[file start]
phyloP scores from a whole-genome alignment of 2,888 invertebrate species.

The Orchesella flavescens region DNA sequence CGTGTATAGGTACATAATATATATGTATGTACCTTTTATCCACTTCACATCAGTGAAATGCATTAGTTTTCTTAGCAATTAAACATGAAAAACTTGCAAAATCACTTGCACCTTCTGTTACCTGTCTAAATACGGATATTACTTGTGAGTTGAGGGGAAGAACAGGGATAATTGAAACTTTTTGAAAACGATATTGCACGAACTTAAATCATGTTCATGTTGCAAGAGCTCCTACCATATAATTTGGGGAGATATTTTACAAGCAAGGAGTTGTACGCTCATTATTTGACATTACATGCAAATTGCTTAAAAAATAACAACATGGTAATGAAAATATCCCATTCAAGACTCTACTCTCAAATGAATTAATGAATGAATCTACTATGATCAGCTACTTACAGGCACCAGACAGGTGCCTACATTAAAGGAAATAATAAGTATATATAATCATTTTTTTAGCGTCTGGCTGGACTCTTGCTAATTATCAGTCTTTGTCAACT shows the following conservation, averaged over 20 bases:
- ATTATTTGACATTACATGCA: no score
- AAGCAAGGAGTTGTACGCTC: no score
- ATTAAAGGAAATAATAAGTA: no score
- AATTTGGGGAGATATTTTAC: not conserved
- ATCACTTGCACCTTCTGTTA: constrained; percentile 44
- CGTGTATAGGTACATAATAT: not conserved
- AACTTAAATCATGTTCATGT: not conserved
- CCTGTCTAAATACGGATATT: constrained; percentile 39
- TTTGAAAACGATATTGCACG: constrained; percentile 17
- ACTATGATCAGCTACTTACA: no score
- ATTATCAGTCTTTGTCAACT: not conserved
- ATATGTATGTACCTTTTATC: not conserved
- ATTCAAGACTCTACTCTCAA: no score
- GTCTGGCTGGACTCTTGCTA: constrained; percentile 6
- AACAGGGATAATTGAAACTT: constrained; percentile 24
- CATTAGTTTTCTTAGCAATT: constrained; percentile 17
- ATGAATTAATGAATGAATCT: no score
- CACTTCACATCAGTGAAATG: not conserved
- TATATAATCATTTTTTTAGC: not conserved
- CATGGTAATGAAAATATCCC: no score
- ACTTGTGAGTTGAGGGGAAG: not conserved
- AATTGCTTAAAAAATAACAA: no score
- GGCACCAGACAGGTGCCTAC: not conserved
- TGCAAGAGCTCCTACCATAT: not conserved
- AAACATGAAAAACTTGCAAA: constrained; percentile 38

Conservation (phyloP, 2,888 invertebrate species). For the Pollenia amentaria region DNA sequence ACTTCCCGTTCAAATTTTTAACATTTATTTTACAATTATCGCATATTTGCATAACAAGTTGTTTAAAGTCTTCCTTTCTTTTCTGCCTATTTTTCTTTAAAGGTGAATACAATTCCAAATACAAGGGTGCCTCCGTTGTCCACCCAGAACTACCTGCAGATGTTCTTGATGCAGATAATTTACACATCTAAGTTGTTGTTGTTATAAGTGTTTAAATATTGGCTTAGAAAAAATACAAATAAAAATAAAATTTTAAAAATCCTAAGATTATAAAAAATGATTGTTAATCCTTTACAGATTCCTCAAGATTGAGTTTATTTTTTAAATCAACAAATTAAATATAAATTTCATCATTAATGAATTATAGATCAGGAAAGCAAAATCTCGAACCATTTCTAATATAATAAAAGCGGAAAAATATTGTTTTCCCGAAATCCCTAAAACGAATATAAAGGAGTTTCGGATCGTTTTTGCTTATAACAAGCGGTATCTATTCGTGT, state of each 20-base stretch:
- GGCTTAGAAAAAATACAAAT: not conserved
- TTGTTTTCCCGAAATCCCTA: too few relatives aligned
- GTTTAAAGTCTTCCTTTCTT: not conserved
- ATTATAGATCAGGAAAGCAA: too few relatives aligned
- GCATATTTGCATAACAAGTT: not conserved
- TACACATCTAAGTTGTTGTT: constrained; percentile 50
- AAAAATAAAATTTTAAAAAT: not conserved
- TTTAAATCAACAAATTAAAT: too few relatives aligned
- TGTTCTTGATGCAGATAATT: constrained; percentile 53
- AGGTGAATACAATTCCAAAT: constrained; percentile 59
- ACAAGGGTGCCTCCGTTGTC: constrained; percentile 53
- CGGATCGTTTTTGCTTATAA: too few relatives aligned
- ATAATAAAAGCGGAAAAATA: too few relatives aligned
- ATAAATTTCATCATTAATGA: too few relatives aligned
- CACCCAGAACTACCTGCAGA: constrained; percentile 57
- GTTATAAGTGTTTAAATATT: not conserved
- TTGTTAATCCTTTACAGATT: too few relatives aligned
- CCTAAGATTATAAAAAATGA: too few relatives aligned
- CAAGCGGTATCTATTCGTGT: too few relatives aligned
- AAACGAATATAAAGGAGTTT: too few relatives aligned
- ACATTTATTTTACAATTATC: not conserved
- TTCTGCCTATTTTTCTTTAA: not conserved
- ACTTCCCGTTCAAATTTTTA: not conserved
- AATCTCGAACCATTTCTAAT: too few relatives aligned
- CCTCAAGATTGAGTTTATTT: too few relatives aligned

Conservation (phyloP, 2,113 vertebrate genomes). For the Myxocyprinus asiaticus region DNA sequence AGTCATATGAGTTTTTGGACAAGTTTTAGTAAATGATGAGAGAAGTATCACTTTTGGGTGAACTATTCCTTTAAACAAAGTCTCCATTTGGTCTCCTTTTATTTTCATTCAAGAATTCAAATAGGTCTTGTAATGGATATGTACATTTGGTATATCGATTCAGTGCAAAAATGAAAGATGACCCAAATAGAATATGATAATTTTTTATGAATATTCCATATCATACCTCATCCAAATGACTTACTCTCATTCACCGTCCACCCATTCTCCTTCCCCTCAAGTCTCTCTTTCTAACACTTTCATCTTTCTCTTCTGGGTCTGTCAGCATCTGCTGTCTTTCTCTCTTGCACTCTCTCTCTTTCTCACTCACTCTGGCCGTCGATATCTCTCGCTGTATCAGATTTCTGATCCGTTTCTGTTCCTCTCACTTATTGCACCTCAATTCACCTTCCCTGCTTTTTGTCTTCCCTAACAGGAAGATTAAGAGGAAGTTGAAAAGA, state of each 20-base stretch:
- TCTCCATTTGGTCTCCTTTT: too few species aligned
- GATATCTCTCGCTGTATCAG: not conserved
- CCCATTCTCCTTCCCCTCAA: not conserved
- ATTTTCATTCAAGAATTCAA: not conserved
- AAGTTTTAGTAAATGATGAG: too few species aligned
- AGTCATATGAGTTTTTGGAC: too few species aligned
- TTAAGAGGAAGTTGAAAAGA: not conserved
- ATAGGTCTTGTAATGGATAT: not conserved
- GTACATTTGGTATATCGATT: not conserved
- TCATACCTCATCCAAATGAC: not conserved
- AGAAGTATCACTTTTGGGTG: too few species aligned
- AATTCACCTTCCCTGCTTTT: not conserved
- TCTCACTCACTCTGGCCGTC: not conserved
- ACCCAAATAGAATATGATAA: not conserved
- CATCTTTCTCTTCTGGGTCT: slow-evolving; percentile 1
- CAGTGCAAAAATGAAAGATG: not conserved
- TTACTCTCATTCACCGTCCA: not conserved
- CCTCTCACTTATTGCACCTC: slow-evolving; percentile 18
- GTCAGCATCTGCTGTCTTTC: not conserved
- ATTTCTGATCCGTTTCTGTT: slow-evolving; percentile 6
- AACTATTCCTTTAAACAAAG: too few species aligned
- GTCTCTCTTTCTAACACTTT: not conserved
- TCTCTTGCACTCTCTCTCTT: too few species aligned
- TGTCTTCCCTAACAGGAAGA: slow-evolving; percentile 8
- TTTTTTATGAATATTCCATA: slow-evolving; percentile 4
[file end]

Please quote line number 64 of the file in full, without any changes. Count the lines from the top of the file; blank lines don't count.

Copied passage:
- TCATACCTCATCCAAATGAC: not conserved